IOWA CITY — What could be Iowa City’s largest residential development cleared its first major hurdle Tuesday night after months of postponement.
The Iowa City Council voted 6-0 during its formal meeting Tuesday night to approve the first of three readings to rezone 12 E. Court St., currently Pentacrest Garden Apartments, and the first step in building four 15-story buildings approved for the site. The vote had been deferred multiple times, with the most recent coming earlier this month at the request of council so city staff had time to negotiate a number of conditions with the developer to ensure the project conformed with the city’s master plan for the district.
“I am going to be supportive of 15,” council member Rockne Cole said of the potential building height, adding the project will significantly add to the city’s tax base. “We do have a lot of budgetary needs going into the future, and we can’t afford to just sort of turn away this sort of development or impede it to the level that we could scare off that sort of investment.”
City staff recommended condensing the second and third readings of the rezoning approval during the next council meeting to enable it to pass more quickly.
The developer, the Clark family of companies like Apartments Downtown and Apartments at Iowa, is requesting the nearly 3.5-acre student-targeted property be rezoned from a high-density multifamily zone to a Riverfront Crossings District zone. The new classification would allow for additional height.
If ultimately approved, the rezoning would allow up to eight stories, with an additional seven bonus stories if the project contains features that “provide public benefit or furthers goals and objectives” of the city’s master plan, according to a staff memo sent to council earlier this summer.
“We have spent a lot of time talking about situations for a 15-story building when what we’re voting on for tonight for the first reading is only for buildings that can be up to eight stories. There is certainly a lot of negotiation to be done between now and the potential approval of stories above the eight that will be their right by rezoning,” council member Susan Mims said. “I think a three-month delay was unnecessary.”
The decision on additional stories will come later in the approval process.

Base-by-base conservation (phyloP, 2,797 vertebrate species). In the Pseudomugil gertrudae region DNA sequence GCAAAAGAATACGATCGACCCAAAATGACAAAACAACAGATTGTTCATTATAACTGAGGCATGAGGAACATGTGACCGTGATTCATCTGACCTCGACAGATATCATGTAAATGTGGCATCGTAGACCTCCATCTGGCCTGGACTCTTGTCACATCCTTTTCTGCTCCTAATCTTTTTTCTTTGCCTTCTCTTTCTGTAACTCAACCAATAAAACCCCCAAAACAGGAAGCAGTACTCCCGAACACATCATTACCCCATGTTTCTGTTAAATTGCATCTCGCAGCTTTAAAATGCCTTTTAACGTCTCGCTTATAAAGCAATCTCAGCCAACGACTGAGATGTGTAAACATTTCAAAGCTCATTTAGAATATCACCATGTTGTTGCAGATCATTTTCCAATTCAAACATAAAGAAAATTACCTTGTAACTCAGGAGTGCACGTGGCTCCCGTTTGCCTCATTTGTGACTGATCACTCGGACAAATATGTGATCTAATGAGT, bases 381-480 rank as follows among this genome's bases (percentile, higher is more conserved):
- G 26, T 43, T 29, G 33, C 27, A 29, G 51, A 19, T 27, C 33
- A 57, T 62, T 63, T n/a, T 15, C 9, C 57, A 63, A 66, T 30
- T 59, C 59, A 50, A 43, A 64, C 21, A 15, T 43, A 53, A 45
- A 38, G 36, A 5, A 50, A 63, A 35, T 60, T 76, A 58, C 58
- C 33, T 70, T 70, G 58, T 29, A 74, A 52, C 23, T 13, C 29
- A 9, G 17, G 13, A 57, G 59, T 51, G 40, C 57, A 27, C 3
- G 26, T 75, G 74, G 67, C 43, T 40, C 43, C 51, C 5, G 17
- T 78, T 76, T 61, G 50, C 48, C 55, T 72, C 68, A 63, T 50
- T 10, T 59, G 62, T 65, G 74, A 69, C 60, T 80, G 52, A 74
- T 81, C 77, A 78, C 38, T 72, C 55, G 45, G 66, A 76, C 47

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The proposed conditions include the structures must “substantially conform” to the building footprints shown in the Downtown and Riverfront Crossings Master Plan — otherwise, changes much be approved by council. The property must also have a landscaped, interior courtyard between the two eastern buildings near the Voxman Music Building.
The city is also requiring the project’s architects to have experience with “high-quality urban design” for the exterior and “large-scale student housing and/or residence halls” for the interior to best support university students.
“In my view it’s really crucial to make sure the ensemble of buildings is really well designed so that it enhances the quality of that part of our city,” said Mayor Jim Throgmorton about the requirement for experienced architects.
Any requested additional building height must also conform with the district’s Riverfront Crossings form-based code, which requires an excellence in design, high-quality materials and “contributes to the quality and character of the neighborhood,” according to a memo from City Manager Geoff Fruin.
Improvements to the portion of Capitol Street currently on the property, and dedication of the right of way back to the city, are also planned as part of the project. The developer requested a more flexible timeline to accommodate construction as part of the conditions.
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